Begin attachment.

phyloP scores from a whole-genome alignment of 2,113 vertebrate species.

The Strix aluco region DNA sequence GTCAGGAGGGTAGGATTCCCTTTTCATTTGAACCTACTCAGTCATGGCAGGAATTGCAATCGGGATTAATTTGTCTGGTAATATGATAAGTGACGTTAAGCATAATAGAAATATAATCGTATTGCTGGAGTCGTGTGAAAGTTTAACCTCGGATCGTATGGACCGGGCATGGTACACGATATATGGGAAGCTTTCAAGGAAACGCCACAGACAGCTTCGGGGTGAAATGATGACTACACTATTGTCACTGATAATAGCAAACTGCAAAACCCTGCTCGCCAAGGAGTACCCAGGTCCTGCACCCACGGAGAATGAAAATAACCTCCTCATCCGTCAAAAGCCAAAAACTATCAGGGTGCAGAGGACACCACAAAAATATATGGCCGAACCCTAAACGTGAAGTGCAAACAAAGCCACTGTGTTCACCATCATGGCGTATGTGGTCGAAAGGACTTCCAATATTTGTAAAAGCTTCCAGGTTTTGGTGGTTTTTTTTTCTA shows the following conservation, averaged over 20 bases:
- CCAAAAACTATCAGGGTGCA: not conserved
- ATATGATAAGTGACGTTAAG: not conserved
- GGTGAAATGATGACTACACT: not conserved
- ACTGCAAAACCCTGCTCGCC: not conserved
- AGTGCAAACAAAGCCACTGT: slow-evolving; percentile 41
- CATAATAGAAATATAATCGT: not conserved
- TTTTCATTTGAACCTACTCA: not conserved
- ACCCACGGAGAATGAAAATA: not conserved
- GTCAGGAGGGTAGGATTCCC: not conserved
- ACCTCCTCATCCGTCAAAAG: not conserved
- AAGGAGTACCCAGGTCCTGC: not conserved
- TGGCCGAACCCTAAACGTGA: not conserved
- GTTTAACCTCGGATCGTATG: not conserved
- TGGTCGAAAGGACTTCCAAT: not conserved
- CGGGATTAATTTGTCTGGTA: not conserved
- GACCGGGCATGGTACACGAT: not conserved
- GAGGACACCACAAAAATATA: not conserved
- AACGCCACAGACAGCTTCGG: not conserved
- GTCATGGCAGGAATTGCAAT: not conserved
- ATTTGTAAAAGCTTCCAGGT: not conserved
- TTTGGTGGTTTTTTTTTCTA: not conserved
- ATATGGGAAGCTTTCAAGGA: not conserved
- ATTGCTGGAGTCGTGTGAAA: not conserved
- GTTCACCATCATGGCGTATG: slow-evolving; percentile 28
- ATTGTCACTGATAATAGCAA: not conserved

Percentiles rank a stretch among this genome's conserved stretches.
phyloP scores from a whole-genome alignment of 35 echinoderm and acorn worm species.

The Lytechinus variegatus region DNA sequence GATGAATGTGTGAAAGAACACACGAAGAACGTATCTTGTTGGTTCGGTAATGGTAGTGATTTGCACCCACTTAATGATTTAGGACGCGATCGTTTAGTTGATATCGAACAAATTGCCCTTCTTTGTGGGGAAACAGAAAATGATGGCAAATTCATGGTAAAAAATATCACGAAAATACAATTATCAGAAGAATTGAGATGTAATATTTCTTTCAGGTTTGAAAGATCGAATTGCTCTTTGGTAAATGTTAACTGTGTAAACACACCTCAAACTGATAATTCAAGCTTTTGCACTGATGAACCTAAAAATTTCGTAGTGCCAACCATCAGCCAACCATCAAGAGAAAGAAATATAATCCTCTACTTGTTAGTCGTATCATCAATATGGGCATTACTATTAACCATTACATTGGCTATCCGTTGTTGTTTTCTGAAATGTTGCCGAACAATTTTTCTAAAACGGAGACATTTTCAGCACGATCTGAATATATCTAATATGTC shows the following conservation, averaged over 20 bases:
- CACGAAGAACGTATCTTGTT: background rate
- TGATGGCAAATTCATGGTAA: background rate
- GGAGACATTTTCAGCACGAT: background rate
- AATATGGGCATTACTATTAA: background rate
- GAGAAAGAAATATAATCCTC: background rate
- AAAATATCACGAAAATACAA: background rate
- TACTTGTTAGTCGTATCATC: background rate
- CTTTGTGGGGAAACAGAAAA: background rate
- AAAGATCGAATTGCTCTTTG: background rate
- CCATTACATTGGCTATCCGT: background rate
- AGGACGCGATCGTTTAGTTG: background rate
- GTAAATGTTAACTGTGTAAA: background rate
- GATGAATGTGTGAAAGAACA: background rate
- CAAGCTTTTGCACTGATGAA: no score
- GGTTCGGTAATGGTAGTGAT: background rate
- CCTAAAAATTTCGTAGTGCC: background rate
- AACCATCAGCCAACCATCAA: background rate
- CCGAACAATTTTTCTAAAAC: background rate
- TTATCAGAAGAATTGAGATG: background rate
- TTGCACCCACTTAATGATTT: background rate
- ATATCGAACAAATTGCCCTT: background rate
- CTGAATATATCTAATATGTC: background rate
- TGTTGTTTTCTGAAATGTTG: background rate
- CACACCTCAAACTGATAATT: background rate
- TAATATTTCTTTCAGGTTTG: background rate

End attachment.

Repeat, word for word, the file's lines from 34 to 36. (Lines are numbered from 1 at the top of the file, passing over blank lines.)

- AATATGGGCATTACTATTAA: background rate
- GAGAAAGAAATATAATCCTC: background rate
- AAAATATCACGAAAATACAA: background rate